With the opening of the Tokyo Olympics two months away, vaccination against the coronavirus for international athletes, coaches and other staff is being accelerated.
The International Olympic Committee and the Tokyo organizing committee have expressed all along their commitment to holding safe and secure games.
The IOC is spearheading inoculation of Olympic participants amid uncertainty over when the pandemic will be brought under control worldwide.
Pfizer and other vaccines will be distributed to participants through national Olympic committees around the world for free of charge.
An organization of North and South American Olympic committees are working to secure 6,000 doses of a one-shot vaccine to be administered at US airports.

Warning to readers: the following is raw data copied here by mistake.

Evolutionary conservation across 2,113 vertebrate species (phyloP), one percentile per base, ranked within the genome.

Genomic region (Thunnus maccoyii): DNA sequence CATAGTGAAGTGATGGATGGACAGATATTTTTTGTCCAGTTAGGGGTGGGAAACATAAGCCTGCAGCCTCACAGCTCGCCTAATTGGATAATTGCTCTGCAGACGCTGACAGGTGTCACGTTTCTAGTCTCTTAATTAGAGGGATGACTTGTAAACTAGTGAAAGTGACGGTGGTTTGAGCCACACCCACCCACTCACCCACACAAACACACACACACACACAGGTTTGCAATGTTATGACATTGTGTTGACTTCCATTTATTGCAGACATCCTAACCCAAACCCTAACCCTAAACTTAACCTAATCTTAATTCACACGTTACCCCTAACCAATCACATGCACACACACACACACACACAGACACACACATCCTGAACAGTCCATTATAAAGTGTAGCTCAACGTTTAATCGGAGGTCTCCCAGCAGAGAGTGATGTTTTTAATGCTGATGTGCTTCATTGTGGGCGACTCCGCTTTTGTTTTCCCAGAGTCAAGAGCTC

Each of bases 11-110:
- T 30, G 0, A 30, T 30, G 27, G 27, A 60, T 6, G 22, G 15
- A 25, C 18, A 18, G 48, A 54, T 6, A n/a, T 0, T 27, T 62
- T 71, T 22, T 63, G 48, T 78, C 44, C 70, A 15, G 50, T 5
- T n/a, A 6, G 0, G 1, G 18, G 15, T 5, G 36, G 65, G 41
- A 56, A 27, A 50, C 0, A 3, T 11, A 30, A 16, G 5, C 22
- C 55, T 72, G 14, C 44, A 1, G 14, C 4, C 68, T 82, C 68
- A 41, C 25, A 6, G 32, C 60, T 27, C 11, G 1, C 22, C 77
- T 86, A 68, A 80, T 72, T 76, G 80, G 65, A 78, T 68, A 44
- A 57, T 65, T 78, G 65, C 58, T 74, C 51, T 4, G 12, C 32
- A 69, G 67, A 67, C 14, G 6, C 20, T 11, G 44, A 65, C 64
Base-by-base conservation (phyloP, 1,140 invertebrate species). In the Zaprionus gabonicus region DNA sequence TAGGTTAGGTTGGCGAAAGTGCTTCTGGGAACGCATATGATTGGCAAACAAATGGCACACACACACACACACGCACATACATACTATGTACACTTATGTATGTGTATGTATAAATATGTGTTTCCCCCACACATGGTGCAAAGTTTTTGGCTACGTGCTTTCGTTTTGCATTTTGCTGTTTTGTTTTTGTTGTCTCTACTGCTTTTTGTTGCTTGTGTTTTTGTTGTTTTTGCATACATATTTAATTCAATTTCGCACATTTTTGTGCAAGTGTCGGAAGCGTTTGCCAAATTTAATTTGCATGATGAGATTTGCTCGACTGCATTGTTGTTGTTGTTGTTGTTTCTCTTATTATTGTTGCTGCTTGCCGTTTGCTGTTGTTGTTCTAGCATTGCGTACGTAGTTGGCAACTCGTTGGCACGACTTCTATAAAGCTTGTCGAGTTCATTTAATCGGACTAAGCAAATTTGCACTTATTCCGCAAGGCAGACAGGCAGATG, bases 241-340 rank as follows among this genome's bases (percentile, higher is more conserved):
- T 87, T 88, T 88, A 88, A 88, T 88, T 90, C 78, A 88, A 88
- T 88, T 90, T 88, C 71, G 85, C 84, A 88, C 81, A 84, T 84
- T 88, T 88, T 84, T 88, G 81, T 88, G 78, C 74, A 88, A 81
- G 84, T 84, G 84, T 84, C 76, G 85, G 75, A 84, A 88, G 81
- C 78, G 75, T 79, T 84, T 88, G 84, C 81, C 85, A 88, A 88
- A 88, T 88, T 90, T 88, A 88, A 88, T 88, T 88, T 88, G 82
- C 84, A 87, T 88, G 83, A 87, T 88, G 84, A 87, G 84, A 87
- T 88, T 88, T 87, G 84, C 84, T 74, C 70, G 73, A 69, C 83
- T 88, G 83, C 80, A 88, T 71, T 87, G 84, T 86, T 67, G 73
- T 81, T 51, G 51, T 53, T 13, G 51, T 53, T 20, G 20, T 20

IOC President Thomas Bach say at least 80 percent of athletes, coaches and other staff who stay in the Olympic Village are expected to get a shot before the games.
A vaccination campaign is also planned in Japan for the national Olympic delegation.
The Japanese Olympic Committee is scheduled to kick off an inoculation campaign in June. Vaccines include those made by Pfizer that will be provided to Japan separately from those for the general public.
Japanese athletes who are competing or likely to be competing in the games and their staff are eligible for a shot. Vaccination is not mandatory for them.